While appearance is a major factor in landscape design planning, the top requirements for plants on any busy mom's list are low maintenance and suitability for use around children and pets. Euonymus plants have attractive foliage, but they can crowd out other plants because of their aggressive root-suckering habit. Additionally, these shrubs and vines produce berries that are toxic in large doses and might be tempting for children to resist. You may decide the best option is to eliminate euonymus so you don't have to worry about your kids' safety each time they slip out of view.
1 Cut the plant back to the ground, leaving only a few inches of the trunk protruding above ground. Cut straight through the trunk and remove the whole plant, if possible, or cut the plant one branch at a time if you can't access the base. Use a pruning saw and lopping shears to cut the branches.
2 Dispose of the branches in a green materials waste bin. Woody plant material won't compost quickly enough in your regular compost pile, but if you have a large property, you can create a brush pile from the branches to provide a habitat for natural wildlife while it slowly decomposes.
3 Measure 12 to 18 inches out from the trunk and trace a circle on the ground around the plant. Use a digging spade to cut along the traced circle. Measure out 4 inches and cut a second circle. Dig a 4-inch-wide trench about 12 inches deep around the plant, using the traced circles as a guide. Pull back on the handle after inserting the spade along the second circle to pry up the soil. Use a round-point shovel to remove the soil from the trench, if needed.
4 Cut any roots in the trench with lopping pruners to separate them from the root ball.
5 Dig under the plant -- inside the circle trench -- using a variety of digging tools, such as a shovel, hoe or mattock. Rock the trunk back and forth, using the tools for leverage, to loosen the roots from the soil. Cut any roots that continue to anchor the trunk in the ground. Pull the trunk and roots out of the hole when the roots are completely free.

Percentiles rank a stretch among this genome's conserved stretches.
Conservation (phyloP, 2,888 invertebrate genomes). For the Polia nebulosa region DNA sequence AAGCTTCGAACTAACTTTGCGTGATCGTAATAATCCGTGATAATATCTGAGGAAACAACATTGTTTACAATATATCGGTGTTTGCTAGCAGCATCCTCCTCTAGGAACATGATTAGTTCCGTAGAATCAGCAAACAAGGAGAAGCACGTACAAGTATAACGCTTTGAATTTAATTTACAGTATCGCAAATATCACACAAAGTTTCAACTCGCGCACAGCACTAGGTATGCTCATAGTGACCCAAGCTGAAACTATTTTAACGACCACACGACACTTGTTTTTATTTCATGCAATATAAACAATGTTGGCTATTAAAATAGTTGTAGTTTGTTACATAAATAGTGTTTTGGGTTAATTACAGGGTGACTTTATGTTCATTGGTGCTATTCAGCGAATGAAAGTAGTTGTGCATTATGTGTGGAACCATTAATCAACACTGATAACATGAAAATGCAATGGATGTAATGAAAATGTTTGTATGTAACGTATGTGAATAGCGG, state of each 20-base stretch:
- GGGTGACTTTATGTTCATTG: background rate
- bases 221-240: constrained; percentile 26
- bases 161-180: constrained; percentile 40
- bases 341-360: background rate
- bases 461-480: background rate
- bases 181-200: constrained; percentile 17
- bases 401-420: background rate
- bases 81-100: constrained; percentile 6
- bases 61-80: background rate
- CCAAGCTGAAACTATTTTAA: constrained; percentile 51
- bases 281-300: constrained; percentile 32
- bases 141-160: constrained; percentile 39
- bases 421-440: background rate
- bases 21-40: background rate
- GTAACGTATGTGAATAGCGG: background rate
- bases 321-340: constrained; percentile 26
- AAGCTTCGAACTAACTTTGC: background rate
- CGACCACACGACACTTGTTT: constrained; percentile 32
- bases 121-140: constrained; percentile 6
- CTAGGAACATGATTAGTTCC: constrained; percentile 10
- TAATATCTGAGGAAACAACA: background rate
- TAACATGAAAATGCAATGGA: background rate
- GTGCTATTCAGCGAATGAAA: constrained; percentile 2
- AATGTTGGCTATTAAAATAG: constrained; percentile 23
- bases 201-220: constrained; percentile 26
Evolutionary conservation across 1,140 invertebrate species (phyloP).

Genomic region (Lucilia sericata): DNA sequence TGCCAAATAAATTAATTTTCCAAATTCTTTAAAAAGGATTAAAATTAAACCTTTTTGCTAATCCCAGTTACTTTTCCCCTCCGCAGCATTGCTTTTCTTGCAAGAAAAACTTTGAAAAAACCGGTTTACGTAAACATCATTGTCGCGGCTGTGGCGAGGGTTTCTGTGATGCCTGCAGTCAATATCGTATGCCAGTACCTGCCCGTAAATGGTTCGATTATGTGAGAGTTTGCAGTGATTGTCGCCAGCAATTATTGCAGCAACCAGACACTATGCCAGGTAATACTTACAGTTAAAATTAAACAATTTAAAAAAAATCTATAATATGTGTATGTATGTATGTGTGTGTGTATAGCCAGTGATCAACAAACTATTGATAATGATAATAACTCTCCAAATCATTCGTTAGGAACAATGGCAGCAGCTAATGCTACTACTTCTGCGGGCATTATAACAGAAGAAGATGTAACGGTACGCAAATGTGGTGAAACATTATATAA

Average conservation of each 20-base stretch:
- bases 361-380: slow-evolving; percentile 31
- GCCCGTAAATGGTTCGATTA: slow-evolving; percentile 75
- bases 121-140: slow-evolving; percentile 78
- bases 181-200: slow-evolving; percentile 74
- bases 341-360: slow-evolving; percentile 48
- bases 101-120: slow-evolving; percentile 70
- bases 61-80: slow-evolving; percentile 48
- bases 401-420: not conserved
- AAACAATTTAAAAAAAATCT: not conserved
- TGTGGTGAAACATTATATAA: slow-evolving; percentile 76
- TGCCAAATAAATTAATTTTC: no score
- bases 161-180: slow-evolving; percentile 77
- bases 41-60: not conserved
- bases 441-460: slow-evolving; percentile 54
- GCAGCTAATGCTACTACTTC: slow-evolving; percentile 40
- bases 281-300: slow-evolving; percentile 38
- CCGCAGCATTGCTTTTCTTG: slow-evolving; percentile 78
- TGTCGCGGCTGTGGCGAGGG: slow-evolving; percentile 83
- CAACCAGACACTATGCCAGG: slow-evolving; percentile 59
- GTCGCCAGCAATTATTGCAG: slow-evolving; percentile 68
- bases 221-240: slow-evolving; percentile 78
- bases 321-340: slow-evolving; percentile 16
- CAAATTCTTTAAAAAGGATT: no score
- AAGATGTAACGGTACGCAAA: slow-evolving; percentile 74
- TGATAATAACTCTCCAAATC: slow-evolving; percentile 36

6 Fill in the hole with clean fill dirt and use a rake to spread the soil evenly.
7 Monitor the area for root sucker growth for up to one year. Cut the tip of root suckers and brush on a 2 to 3 percent solution of glyphosate herbicide. Mix 41 percent glyphosate at a rate of 2 2/3 ounces glyphosate to 1 gallon of water. Label the mixture and reserve it for later use on root suckers. Cut the root suckers back to the ground a few days after herbicide treatment.
Items you will need
- Pruning saw
- Lopping shears
- Round-point shovel
- Glyphosate herbicide
- Small paintbrush
- If desired, you can brush the 2 to 3 percent glyphosate on the cut stump as soon as you remove the bulk of the euonymus plant. This kills the plant roots, but is unnecessary because you must still dig out the root ball, and root suckers can sprout even after cut stump herbicide application.
- Burning bush (Euonymus alatus) and wintercreeper (Euonymus fortunei), both hardy in U.S. Department of Agriculture plant hardiness zones 4 through 9, are the most common of the 175 Euonymus species.
- Wear gloves whenever you work with soil to protect against soil-borne pathogens.
- Fine Gardening: Genus Euonymus (Spindle Tree)
- Fine Gardening: Euonymus Alatus (Burning Bush, Winged Spindle Tree)
- Fine Gardening: Euonymus Fortunei Cvs. (Wintercreeper)
- USDA Forest Service Southern Research Station: Winged Burning Bush Euonymus Alata (Thunb.) Sieb.
- Ohio State University Extension Fact Sheet: Controlling Undesirable Trees, Shrubs, and Vines in Your Woodland
- University of Minnesota Extension: Removing Trees and Shrubs
- University of Florida IFAS Extension: Herbicides to Kill Invasive Trees in Home Landscapes
- Gordon's Farm: Pronto Big N' Tuf 41% Glyphosate Weed & Grass Killer
- Clemson Cooperative Extension: Euonymus
- North Carolina State University Extension: Euonymus Spp.